There’s a story in the Police’s problems with properly handling digital evidence. I don’t know what it is, but I’m linking to a couple of stories from today’s Guardian for future reference.
Public faith in the fairness of trials is being eroded and the justice system is approaching “breaking point” due to failures to disclose key digital evidence, the head of the criminal bar has said. The comments from Angela Rafferty QC come as a leading forensic scientist, Dr Jan Collie, exposes the difficulties defence experts have in obtaining downloaded material from police and prosecutors, including dealing with “games” officers play in pursuit of convictions.
The Guardian has learned that:
At least 15 police forces, including Greater Manchester police and the Metropolitan police, have outsourced digital forensics work – typically the analysis of mobile phones and computers – to unaccredited private companies, some of which are subject to no regulatory oversight.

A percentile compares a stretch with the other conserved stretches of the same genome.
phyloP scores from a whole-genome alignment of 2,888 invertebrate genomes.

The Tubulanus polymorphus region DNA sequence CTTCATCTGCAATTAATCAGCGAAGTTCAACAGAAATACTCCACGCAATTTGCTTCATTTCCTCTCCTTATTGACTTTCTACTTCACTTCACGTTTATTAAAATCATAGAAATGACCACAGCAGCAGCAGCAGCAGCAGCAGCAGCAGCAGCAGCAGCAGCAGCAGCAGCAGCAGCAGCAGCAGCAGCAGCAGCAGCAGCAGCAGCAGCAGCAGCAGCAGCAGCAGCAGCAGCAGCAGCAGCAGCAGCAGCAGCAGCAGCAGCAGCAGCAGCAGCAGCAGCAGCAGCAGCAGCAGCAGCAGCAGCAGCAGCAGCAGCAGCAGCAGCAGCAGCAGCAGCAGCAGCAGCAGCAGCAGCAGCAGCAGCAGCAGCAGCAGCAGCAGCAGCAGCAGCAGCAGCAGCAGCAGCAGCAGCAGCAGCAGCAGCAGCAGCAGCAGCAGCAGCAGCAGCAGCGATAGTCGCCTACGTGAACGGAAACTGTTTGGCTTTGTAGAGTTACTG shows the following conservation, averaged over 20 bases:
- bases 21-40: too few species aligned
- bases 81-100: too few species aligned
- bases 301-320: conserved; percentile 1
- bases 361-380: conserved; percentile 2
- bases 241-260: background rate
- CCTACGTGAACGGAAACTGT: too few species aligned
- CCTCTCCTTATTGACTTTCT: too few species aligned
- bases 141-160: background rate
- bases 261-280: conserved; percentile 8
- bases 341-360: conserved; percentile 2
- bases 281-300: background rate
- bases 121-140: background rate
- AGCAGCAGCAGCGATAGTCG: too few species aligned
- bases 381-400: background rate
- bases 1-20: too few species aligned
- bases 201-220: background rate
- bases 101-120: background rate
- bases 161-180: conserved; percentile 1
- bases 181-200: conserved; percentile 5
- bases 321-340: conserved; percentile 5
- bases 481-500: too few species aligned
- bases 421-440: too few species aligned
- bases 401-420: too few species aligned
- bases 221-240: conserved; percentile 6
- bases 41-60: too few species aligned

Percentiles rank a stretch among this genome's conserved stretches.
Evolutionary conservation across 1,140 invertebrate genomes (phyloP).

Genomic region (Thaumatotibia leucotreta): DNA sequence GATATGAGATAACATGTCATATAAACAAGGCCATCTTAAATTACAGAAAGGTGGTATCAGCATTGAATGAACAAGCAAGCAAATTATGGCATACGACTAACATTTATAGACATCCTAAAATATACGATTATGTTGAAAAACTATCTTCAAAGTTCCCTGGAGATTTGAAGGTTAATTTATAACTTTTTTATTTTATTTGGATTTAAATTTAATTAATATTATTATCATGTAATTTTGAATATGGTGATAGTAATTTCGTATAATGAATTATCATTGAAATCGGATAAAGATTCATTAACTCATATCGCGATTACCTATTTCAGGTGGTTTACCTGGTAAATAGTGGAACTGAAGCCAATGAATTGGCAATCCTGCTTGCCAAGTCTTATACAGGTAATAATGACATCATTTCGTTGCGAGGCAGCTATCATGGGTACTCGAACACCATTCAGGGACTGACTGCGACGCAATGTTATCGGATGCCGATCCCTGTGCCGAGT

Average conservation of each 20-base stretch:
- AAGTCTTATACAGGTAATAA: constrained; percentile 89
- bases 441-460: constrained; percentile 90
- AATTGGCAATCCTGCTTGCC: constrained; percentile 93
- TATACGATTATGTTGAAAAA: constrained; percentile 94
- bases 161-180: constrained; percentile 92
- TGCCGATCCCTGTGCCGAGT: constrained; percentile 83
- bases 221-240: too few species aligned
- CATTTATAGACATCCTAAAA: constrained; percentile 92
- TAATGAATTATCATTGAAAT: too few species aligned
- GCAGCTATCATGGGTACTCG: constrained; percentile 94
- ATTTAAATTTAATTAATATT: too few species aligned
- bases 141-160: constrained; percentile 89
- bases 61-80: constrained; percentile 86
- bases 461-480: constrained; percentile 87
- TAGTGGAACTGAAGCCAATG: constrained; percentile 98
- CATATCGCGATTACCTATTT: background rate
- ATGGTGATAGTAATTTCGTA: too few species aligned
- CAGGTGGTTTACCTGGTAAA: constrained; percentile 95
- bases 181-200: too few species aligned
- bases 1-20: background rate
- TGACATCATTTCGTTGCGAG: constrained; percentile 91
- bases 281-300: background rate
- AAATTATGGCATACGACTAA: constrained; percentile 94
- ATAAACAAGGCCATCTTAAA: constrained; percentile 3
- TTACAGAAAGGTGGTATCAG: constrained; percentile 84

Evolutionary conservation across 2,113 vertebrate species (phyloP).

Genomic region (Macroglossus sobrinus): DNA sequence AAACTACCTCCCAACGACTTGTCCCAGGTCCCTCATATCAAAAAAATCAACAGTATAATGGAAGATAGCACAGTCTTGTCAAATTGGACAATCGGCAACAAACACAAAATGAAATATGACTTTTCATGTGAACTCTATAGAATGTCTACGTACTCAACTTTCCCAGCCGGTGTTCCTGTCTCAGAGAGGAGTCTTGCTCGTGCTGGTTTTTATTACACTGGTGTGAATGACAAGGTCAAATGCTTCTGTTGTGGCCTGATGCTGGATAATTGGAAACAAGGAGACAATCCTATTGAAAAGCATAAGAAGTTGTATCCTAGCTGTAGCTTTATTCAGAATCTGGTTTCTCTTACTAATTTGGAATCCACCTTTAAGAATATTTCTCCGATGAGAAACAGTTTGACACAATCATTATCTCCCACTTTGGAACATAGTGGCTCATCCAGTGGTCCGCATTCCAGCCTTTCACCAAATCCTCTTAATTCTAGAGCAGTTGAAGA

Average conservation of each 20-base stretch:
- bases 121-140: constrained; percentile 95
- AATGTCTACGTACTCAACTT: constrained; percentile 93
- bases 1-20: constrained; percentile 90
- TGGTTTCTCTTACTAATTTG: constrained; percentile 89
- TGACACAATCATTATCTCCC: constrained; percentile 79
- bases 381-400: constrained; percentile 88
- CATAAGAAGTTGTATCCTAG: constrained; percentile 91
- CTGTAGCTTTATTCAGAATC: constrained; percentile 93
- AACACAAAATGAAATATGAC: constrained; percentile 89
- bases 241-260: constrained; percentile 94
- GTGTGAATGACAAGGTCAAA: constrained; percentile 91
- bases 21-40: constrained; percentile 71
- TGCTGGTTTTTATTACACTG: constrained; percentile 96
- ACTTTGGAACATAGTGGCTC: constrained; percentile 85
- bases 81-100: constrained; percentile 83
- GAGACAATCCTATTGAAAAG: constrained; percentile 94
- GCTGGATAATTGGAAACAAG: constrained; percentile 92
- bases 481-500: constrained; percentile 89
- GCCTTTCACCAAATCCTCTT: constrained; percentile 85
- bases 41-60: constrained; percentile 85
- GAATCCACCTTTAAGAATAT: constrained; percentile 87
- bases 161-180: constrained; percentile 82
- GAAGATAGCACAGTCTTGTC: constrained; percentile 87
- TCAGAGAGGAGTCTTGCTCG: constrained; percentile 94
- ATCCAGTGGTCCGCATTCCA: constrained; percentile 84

One private company that holds a major contract covering more than a dozen forces had its accreditation revoked last year after failing its first audit, but continued to perform forensic work for the prosecution.
Just 15 out of 43 police forces met a government deadline in October to bring their in-house laboratories in line with minimum quality standards for analysing mobile phone, computer and CCTV data.